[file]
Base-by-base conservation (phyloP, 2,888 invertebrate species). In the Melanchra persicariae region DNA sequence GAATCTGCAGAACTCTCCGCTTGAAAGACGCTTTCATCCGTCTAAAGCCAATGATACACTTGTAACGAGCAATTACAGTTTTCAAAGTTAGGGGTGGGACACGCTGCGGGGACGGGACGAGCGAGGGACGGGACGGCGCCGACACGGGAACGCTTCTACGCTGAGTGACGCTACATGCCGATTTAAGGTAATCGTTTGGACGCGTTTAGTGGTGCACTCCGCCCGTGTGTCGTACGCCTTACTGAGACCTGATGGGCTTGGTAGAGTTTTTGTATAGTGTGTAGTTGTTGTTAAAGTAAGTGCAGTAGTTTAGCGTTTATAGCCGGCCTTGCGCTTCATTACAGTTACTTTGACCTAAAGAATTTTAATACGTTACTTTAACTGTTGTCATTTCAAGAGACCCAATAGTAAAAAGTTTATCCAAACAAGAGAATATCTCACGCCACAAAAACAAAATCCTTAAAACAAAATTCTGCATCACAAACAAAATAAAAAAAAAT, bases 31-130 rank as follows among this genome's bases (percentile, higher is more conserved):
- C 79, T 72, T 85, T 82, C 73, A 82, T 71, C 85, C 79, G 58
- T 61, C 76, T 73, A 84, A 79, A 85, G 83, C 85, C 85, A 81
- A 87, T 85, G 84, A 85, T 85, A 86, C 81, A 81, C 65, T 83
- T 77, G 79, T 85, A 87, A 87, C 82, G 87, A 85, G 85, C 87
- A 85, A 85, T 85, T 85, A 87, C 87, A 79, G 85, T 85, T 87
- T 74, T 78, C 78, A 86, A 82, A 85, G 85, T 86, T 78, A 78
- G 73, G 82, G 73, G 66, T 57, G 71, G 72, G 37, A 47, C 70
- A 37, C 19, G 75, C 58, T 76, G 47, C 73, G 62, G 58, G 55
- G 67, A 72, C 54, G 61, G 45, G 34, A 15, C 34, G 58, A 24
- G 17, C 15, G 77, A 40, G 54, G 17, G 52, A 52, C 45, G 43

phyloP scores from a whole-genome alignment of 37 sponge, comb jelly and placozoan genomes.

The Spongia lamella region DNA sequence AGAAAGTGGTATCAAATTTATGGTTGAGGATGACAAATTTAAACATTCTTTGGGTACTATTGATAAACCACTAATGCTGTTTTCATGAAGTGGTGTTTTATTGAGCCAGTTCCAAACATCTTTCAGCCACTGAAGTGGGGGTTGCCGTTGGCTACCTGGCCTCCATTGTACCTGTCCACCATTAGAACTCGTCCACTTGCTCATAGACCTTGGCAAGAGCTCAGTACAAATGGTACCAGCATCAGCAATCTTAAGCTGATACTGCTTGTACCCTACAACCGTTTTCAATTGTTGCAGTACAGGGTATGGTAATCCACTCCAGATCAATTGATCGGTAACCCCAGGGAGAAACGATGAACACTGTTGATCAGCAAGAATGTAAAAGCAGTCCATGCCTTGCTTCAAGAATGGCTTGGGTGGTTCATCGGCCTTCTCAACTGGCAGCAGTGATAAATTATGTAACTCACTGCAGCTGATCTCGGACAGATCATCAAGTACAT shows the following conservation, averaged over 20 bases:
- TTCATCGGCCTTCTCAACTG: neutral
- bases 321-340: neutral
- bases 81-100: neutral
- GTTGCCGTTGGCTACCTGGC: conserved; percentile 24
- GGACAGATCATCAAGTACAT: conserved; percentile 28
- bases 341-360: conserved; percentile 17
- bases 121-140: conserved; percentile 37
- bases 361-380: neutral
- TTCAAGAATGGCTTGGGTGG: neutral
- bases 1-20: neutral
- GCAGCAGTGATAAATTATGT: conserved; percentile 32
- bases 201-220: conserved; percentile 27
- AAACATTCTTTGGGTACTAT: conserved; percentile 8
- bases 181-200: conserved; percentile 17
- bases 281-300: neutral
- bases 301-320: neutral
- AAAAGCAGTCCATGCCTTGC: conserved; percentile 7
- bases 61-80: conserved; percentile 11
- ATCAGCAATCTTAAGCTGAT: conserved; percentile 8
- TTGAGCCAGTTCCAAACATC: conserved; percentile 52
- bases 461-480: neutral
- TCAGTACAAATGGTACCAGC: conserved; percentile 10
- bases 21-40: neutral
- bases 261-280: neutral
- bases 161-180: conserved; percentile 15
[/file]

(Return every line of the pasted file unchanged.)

Base-by-base conservation (phyloP, 2,888 invertebrate species). In the Melanchra persicariae region DNA sequence GAATCTGCAGAACTCTCCGCTTGAAAGACGCTTTCATCCGTCTAAAGCCAATGATACACTTGTAACGAGCAATTACAGTTTTCAAAGTTAGGGGTGGGACACGCTGCGGGGACGGGACGAGCGAGGGACGGGACGGCGCCGACACGGGAACGCTTCTACGCTGAGTGACGCTACATGCCGATTTAAGGTAATCGTTTGGACGCGTTTAGTGGTGCACTCCGCCCGTGTGTCGTACGCCTTACTGAGACCTGATGGGCTTGGTAGAGTTTTTGTATAGTGTGTAGTTGTTGTTAAAGTAAGTGCAGTAGTTTAGCGTTTATAGCCGGCCTTGCGCTTCATTACAGTTACTTTGACCTAAAGAATTTTAATACGTTACTTTAACTGTTGTCATTTCAAGAGACCCAATAGTAAAAAGTTTATCCAAACAAGAGAATATCTCACGCCACAAAAACAAAATCCTTAAAACAAAATTCTGCATCACAAACAAAATAAAAAAAAAT, bases 31-130 rank as follows among this genome's bases (percentile, higher is more conserved):
- C 79, T 72, T 85, T 82, C 73, A 82, T 71, C 85, C 79, G 58
- T 61, C 76, T 73, A 84, A 79, A 85, G 83, C 85, C 85, A 81
- A 87, T 85, G 84, A 85, T 85, A 86, C 81, A 81, C 65, T 83
- T 77, G 79, T 85, A 87, A 87, C 82, G 87, A 85, G 85, C 87
- A 85, A 85, T 85, T 85, A 87, C 87, A 79, G 85, T 85, T 87
- T 74, T 78, C 78, A 86, A 82, A 85, G 85, T 86, T 78, A 78
- G 73, G 82, G 73, G 66, T 57, G 71, G 72, G 37, A 47, C 70
- A 37, C 19, G 75, C 58, T 76, G 47, C 73, G 62, G 58, G 55
- G 67, A 72, C 54, G 61, G 45, G 34, A 15, C 34, G 58, A 24
- G 17, C 15, G 77, A 40, G 54, G 17, G 52, A 52, C 45, G 43

phyloP scores from a whole-genome alignment of 37 sponge, comb jelly and placozoan genomes.

The Spongia lamella region DNA sequence AGAAAGTGGTATCAAATTTATGGTTGAGGATGACAAATTTAAACATTCTTTGGGTACTATTGATAAACCACTAATGCTGTTTTCATGAAGTGGTGTTTTATTGAGCCAGTTCCAAACATCTTTCAGCCACTGAAGTGGGGGTTGCCGTTGGCTACCTGGCCTCCATTGTACCTGTCCACCATTAGAACTCGTCCACTTGCTCATAGACCTTGGCAAGAGCTCAGTACAAATGGTACCAGCATCAGCAATCTTAAGCTGATACTGCTTGTACCCTACAACCGTTTTCAATTGTTGCAGTACAGGGTATGGTAATCCACTCCAGATCAATTGATCGGTAACCCCAGGGAGAAACGATGAACACTGTTGATCAGCAAGAATGTAAAAGCAGTCCATGCCTTGCTTCAAGAATGGCTTGGGTGGTTCATCGGCCTTCTCAACTGGCAGCAGTGATAAATTATGTAACTCACTGCAGCTGATCTCGGACAGATCATCAAGTACAT shows the following conservation, averaged over 20 bases:
- TTCATCGGCCTTCTCAACTG: neutral
- bases 321-340: neutral
- bases 81-100: neutral
- GTTGCCGTTGGCTACCTGGC: conserved; percentile 24
- GGACAGATCATCAAGTACAT: conserved; percentile 28
- bases 341-360: conserved; percentile 17
- bases 121-140: conserved; percentile 37
- bases 361-380: neutral
- TTCAAGAATGGCTTGGGTGG: neutral
- bases 1-20: neutral
- GCAGCAGTGATAAATTATGT: conserved; percentile 32
- bases 201-220: conserved; percentile 27
- AAACATTCTTTGGGTACTAT: conserved; percentile 8
- bases 181-200: conserved; percentile 17
- bases 281-300: neutral
- bases 301-320: neutral
- AAAAGCAGTCCATGCCTTGC: conserved; percentile 7
- bases 61-80: conserved; percentile 11
- ATCAGCAATCTTAAGCTGAT: conserved; percentile 8
- TTGAGCCAGTTCCAAACATC: conserved; percentile 52
- bases 461-480: neutral
- TCAGTACAAATGGTACCAGC: conserved; percentile 10
- bases 21-40: neutral
- bases 261-280: neutral
- bases 161-180: conserved; percentile 15